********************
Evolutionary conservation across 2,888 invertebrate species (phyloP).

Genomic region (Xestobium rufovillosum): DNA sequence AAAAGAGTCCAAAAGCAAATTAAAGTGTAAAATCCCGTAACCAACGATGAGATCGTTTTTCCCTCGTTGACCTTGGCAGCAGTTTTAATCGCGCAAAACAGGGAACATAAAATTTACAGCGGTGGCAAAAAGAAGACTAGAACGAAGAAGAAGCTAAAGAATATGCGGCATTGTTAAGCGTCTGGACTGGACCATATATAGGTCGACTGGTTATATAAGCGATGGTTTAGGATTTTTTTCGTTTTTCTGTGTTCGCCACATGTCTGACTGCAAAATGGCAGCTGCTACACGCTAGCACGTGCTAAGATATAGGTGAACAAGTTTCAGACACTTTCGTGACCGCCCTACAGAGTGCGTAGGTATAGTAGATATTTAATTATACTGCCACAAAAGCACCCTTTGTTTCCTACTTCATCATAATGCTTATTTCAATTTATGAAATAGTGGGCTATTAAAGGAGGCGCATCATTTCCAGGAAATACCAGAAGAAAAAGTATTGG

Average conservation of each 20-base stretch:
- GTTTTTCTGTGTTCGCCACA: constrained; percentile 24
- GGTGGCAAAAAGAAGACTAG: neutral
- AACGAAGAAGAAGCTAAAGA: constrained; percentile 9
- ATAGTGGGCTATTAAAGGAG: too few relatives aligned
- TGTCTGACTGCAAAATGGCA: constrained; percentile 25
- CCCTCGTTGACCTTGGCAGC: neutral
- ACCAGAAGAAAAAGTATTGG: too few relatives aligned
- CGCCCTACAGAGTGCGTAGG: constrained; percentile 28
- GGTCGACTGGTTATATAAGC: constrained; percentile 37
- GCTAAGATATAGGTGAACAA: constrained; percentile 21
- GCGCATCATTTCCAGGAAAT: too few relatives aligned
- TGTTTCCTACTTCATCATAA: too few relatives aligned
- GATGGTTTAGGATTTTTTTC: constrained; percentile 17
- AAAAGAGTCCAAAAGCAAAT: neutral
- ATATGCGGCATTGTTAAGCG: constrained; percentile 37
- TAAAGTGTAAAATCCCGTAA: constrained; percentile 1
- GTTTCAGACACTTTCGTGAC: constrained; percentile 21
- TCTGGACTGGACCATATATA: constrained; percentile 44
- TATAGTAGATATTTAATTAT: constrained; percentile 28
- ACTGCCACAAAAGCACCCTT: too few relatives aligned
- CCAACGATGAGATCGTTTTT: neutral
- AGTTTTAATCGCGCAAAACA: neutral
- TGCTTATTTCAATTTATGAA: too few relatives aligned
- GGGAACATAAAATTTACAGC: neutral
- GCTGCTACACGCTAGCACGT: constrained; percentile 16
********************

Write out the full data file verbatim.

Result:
Evolutionary conservation across 2,888 invertebrate species (phyloP).

Genomic region (Xestobium rufovillosum): DNA sequence AAAAGAGTCCAAAAGCAAATTAAAGTGTAAAATCCCGTAACCAACGATGAGATCGTTTTTCCCTCGTTGACCTTGGCAGCAGTTTTAATCGCGCAAAACAGGGAACATAAAATTTACAGCGGTGGCAAAAAGAAGACTAGAACGAAGAAGAAGCTAAAGAATATGCGGCATTGTTAAGCGTCTGGACTGGACCATATATAGGTCGACTGGTTATATAAGCGATGGTTTAGGATTTTTTTCGTTTTTCTGTGTTCGCCACATGTCTGACTGCAAAATGGCAGCTGCTACACGCTAGCACGTGCTAAGATATAGGTGAACAAGTTTCAGACACTTTCGTGACCGCCCTACAGAGTGCGTAGGTATAGTAGATATTTAATTATACTGCCACAAAAGCACCCTTTGTTTCCTACTTCATCATAATGCTTATTTCAATTTATGAAATAGTGGGCTATTAAAGGAGGCGCATCATTTCCAGGAAATACCAGAAGAAAAAGTATTGG

Average conservation of each 20-base stretch:
- GTTTTTCTGTGTTCGCCACA: constrained; percentile 24
- GGTGGCAAAAAGAAGACTAG: neutral
- AACGAAGAAGAAGCTAAAGA: constrained; percentile 9
- ATAGTGGGCTATTAAAGGAG: too few relatives aligned
- TGTCTGACTGCAAAATGGCA: constrained; percentile 25
- CCCTCGTTGACCTTGGCAGC: neutral
- ACCAGAAGAAAAAGTATTGG: too few relatives aligned
- CGCCCTACAGAGTGCGTAGG: constrained; percentile 28
- GGTCGACTGGTTATATAAGC: constrained; percentile 37
- GCTAAGATATAGGTGAACAA: constrained; percentile 21
- GCGCATCATTTCCAGGAAAT: too few relatives aligned
- TGTTTCCTACTTCATCATAA: too few relatives aligned
- GATGGTTTAGGATTTTTTTC: constrained; percentile 17
- AAAAGAGTCCAAAAGCAAAT: neutral
- ATATGCGGCATTGTTAAGCG: constrained; percentile 37
- TAAAGTGTAAAATCCCGTAA: constrained; percentile 1
- GTTTCAGACACTTTCGTGAC: constrained; percentile 21
- TCTGGACTGGACCATATATA: constrained; percentile 44
- TATAGTAGATATTTAATTAT: constrained; percentile 28
- ACTGCCACAAAAGCACCCTT: too few relatives aligned
- CCAACGATGAGATCGTTTTT: neutral
- AGTTTTAATCGCGCAAAACA: neutral
- TGCTTATTTCAATTTATGAA: too few relatives aligned
- GGGAACATAAAATTTACAGC: neutral
- GCTGCTACACGCTAGCACGT: constrained; percentile 16